Monday, February 1, 2016

Week 2: Nerves & Friends

Allison Luppe
Plymouth UK

It has been one week since I arrived in Plymouth and it has been... interesting to say the least. I have made some new friends, both from the international department and from the surrounding community, gotten over my initial jetlag (more or less), and have figured out my way around (again, more or less).

Coming in three days before orientation was probably one of my better ideas for a couple of reasons. The first being that whenever I went to bed at what I considered a normal hour of 10:30, my jetlagged brain decided that the best way to combat flying over a six hour difference was to have me sleep for fourteen hours. For those of you keeping score at home, I couldn't find it in me to get out of bed before noon on that Tuesday. If I had something going on that day, I would have been in for a rough time indeed. I've started getting the hang of the time change though and these days with nothing going on gave me plenty of opportunities to explore and get lost. And explore some more as a result of that.

Plymouth has become smaller than it seemed whenever I first arrived, which I count as a really good thing. Whenever I first arrived, I was shocked by how big everything seemed and the winding streets that I couldn't figure out how they went. Eventually I found their course and I am getting better at finding my way around. I've only pulled out my phone once or twice over the course of this weekend and that was to look at my bus schedule that I actually didn't need in the end. This is something that I really have to get used to. As those who know me know, I usually drive wherever I would need to go and I've never really needed to rely on public transport. This probably says something about my station in life and I am well aware of that, but the South, particularly in rural/urban hybrid communities, there are a lot more drivers than there are bus riders. Over here it seems that there are a lot more people who walk and ride the bus than they do drive.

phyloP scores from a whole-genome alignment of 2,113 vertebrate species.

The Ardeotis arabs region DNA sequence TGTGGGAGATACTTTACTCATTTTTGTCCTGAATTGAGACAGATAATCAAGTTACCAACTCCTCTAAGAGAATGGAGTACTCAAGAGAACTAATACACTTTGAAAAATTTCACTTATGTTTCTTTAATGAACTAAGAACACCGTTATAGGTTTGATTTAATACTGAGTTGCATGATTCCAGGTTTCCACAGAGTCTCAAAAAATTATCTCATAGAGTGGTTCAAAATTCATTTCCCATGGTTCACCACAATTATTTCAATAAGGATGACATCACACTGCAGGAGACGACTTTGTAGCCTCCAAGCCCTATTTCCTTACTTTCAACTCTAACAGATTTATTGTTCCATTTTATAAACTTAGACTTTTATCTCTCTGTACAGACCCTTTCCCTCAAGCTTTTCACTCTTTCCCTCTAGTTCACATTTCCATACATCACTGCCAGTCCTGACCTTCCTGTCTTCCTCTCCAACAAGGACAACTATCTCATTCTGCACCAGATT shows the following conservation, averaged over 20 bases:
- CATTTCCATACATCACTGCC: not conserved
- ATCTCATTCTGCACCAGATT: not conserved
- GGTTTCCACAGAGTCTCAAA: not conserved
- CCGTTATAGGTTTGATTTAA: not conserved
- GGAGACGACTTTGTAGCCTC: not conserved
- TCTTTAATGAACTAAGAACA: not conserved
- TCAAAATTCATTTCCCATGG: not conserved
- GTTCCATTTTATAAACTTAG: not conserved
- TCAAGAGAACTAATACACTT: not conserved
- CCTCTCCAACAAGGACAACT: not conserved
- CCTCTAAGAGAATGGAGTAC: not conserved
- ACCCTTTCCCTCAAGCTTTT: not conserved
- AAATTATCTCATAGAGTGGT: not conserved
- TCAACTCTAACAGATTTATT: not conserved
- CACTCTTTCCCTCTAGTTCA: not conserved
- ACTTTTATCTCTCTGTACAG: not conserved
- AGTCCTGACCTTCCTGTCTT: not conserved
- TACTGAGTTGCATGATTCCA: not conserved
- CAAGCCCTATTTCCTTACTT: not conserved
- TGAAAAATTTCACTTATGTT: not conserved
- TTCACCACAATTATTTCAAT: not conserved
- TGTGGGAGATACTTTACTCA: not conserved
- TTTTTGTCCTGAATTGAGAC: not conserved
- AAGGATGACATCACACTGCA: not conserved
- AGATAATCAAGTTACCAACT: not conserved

(A quick aside on the drivers here: They absolutely do not care who you are or how you think the roads are work, they will drive wherever they need to. There have been people who drive up onto the curb without any sign of alarm that they did so. Probably has something to do with those winding streets I mentioned earlier.)

Luckily, I wasn't the only one who has been going through these changes in scenery and I have already made a couple of friends as a result of the international program that they have here. Two girls, Sarah and Lauren, from Montana and Kentucky respectively. I've met a lot more people of course over the course of this week from different backgrounds and with different levels of intoxication, but these two are definitely people who I would hang out with more.

One person in particular who I met was someone who I think really embodies the care that some people have here for those who look like they are in need. I didn't know it at the time, but on Monday whenever I went to go out to eat, I looked incredibly nervous. First night in a new country, unsure of how restaurant etiquette went, all of those sorts of fun things. While I was eating, there was a group of guys across from me who were having a night out. One of them accidentally spilled his drink and he went to go get napkins. One of his friends bantered with me for a bit, joking how they were going to take him home soon and the like, and it was all very lighthearted and made me feel a bit better. When the first guy returned, he overheard the banter and jokingly started to try and fight the second. I told them that they needed to take it outside very teasingly and the two of them looked shocked that I had even heard their banter. It was all very lighthearted and whenever I left I put the incident out of my mind.

On Wednesday, I went back to the Roundabout because that was one of the few restaurants that I knew at the time that I knew served decent food for a reasonable price. Whenever I settled into my table, low and behold, spilled-drink guy from Monday came over and asked me how I was. (Quick aside: Saying "alright?" over here is a lot how people say "how are you?" in the States. Usually in passing and not actually trying to find out how you are.) He explained to me that on Monday, as I mentioned, I looked incredibly nervous and that he wanted to make sure that everything was okay on my end. I explained to him that I was an international student and gave my reasons for my nervousness. Overall he was very sweet about the whole thing and if his friends (different from the incident on Monday) hadn't arrived to go elsewhere, we probably would have kept talking for a while. He was cordial without pressing too hard and also mentioned how I accidentally went out a fire exit on Monday. Luckily fire exits over here don't let out a screeching alarm that lets everyone within a five mile radius hear so I was actually unaware of this happening until he told me. I saw him in passing today whenever I was walking back from the shops and who knows, he might end up being one of my friends later on.

Overall, this week has been a lot about changes and how my nerves have started to let up. I can only hope that this next week will give me the same sort of results.